There were mistakes on the way. The mirror-glass office he built at 250 Euston Road is flashy; the conversion of the former East India Company headquarters in Cutler's Garden, on the eastern fringe of the City of London, brash; and Victoria Plaza - the gleaming offices straddling Victoria Station - over-the- top. The first spot-on building Lipton developed was One Finsbury Square. Designed by the late Peter Foggo (then of Arup Associates), this clever commercial reinterpretation of the great Victorian glasshouses at Kew Gardens, raised the standard of office block design in Britain almost overnight.
Broadgate followed (in partnership with Godfrey Bradman), 29 acres of broad-shouldered, air-conditioned, deep-plan office blocks complete with shops, bars, a plethora of public art, brasseries, gyms and an ice-skating rink. A bit on the bulky side, perhaps, and too much heavy-duty marble and brass, but where else in Britain can you find spec-built offices of this calibre?
Doubtless, the appearance of Broadgate will soften over the years as Lipton himself appears to have mellowed. It seems only a few years ago when architects and critics spoke of meeting Lipton as if he were Lorenzo the Magnificent. Impatient, passionate and carrying a very big stick (while talking very quietly), Lipton was far from being everyone's friend. A shy boy at Berkhamsted School, he disliked games and was not known for mixing. He left school at 17. Perhaps he has had a lot to prove since.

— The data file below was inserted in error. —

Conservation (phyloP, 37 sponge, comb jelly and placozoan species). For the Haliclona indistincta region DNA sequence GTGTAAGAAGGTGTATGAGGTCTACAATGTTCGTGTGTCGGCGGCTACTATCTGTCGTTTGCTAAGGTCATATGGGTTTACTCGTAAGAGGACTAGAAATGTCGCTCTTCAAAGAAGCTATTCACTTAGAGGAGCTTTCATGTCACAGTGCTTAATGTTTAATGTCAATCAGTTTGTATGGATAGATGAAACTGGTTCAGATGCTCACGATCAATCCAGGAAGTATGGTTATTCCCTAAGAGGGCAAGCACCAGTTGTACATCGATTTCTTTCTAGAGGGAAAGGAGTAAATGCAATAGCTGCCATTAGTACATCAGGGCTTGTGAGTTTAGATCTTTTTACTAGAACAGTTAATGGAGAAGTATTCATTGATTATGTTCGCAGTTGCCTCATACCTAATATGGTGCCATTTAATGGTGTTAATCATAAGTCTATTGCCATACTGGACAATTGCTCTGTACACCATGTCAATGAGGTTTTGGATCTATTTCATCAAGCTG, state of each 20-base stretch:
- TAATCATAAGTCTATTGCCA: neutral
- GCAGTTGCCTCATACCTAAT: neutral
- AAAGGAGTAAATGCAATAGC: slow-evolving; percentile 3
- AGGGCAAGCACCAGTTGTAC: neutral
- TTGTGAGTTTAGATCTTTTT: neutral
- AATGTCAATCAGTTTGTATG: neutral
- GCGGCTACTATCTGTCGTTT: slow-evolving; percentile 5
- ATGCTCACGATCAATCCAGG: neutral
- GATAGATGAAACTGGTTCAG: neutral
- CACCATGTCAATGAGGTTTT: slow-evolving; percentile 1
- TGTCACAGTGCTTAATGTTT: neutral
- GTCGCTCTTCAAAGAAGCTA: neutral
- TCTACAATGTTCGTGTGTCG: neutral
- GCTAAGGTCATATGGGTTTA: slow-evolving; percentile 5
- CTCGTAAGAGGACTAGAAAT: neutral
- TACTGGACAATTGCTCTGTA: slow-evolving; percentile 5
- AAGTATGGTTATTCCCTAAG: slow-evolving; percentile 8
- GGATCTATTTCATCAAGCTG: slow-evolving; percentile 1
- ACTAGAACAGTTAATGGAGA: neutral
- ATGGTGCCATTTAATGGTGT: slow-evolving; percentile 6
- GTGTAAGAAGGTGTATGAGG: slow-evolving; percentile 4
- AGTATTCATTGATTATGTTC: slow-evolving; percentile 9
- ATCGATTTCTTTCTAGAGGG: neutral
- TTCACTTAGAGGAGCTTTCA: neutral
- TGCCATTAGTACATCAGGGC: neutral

Certainly, Lipton stretched himself as far as the market and the banks would allow him to: Broadgate and Stockley Park were followed by Ludgate Circus. While making other plans - for a business park on the site of the former London Transport bus works at Chiswick, west London, and major redevelopments of the South Bank and King's Cross - the titanic building works required at Ludgate Circus began to take their toll on Lipton's Stanhope Properties. What developer in pursuit of a fast- buck would have dreamt up a scheme to demolish the railway bridge that had crossed in front of St Paul's Cathedral for the past century, sink the trains 40ft below ground and attempt to pay for this act of civic largesse with expensive American-designed office blocks?
Despite an influx of capital in 1988 from the Reichmann Brothers - the ill-fated Canadian developers of Canary Wharf - Stanhope's fortunes plunged as the property boom went out with a whisper.
Although the banks have extended credit to Lipton and he will rise again, a third of his company was bought last month by John Ritblat's British Land. This is a hard blow for Lipton. Ritblat wants control of Broadgate and Ludgate Circus (both offer reliable mid- to long-term profits) and yet British Land has never taken creative risks. Safe and steady, it collects rather than creates. Stuart Lipton, on the other hand, has been willing to take vast risks. In doing so, he has shown that the developer can radically improve a nation's building industry and create commercial architecture of real value. Until Lipton, office schemes have been mostly the preserve of safe developers in pursuit of short-term or easy profits - and British architects, and the cities they have designed for, have suffered badly as a result. They will again unless the likes of Stuart Lipton can cast off their loans and perform fresh commercial miracles.